My suggestions for improving sex education are centered in a sexual health class setting, but most of them can be and are implemented in other arenas, formally and informally. For example, media literacy can and should be taught in English Language Arts classes and Library, Media, or Computer classes. Relationship skills can be modeled and taught anywhere and anytime.

To effectively teach students about sexual matters, it is important to provide a more comprehensive approach that honors individuals’ right to choose and strongly encourages the healthiest choices. Information is power. Truthful information provided by someone who cares has positive power.

1.    Teach about the role of brain chemistry in the reproductive system and dispel misconceptions

Traditional sex education programs limit themselves to the mechanics of reproductive organs and fail to note the role of brain chemistry in sexual activity. Human brains have an automatic response to sexual stimuli, which is heightened in puberty. Young people may feel guilty for places their brain goes automatically and may not realize how to respond when unwanted or unexpected thoughts or reactions occur. Trauma can be the result of fear/horror/shame accompanying sexual response, particularly if it occurs before the person is developmentally ready for the experience. Teachers of any subject can help students understand how their brain functions and how to move from their automatic limbic system to their thoughtful prefrontal cortex. This is empowering, particularly for trauma survivors.

Despite the extreme likelihood of exposure to pornography these days, young people are often unaware of the growing research about pornography’s effects on the brain. Some (including parents) may believe that pornography is a useful way to teach sexual information. Despite being illegal for young people, pornography use is widespread. It perpetuates damaging misconceptions, and it has recognizable negative effects for the user and society. Associated with loneliness and objectification of women, pornography can damage healthy sexual relationships and cause sexual dysfunction. Violence and sexuality are commonly paired in images, games, and popular media, including books. It is an attention grabbing strategy that works on our subconscious, but is likely to be influencing some anti-social behavior and attitudes about what sexual partners want and expect. Student sexting and sharing of nude photos can lead to legal and other troubles. Vulnerable youth often engage in secretive behavior that predisposes them to harm, damages their ability to have caring relationships, and even strengthens fear of those who wish to help them. Early sexual experiences shouldn’t be something they have to get over. There is concern that young women in particular are having very negative first encounters.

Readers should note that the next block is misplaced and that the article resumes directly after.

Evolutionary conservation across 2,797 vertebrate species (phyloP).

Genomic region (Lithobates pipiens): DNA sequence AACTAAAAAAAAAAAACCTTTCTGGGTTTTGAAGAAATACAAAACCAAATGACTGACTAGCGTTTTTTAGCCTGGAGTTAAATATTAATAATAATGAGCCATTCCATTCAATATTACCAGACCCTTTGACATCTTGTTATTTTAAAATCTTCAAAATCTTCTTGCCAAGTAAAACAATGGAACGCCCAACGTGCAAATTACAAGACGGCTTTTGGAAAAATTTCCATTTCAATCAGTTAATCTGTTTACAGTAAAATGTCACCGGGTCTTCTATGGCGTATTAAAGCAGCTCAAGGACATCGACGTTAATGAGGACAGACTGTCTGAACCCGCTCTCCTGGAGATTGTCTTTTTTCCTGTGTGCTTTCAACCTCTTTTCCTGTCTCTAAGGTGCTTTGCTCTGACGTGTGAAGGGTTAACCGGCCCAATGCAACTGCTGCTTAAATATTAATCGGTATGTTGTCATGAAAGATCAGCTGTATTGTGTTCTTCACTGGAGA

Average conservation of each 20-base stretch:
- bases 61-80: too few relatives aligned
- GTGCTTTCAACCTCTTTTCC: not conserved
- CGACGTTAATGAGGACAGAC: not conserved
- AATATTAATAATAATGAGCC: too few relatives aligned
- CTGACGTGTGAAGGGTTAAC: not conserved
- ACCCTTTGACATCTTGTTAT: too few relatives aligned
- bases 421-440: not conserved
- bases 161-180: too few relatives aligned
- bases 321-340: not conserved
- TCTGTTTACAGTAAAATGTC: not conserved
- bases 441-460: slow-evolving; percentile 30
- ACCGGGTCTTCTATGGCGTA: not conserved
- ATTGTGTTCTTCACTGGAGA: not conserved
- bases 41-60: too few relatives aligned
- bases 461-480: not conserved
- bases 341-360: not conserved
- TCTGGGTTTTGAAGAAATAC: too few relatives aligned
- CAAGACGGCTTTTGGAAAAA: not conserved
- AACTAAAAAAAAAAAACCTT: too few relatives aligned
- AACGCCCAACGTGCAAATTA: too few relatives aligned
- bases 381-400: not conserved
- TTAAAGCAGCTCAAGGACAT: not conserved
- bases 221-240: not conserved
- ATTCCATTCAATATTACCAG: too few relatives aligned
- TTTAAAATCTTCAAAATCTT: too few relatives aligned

Care must be taken to discuss issues such as these in a developmentally appropriate way without ignoring the likely reality of exposure to online sexual material. Media literacy and online safety education can support healthy approaches and critical thinking about the information that surrounds us and how to respond when unwanted material appears on their screens.

2.    Teach them about body image, self-compassion, and connection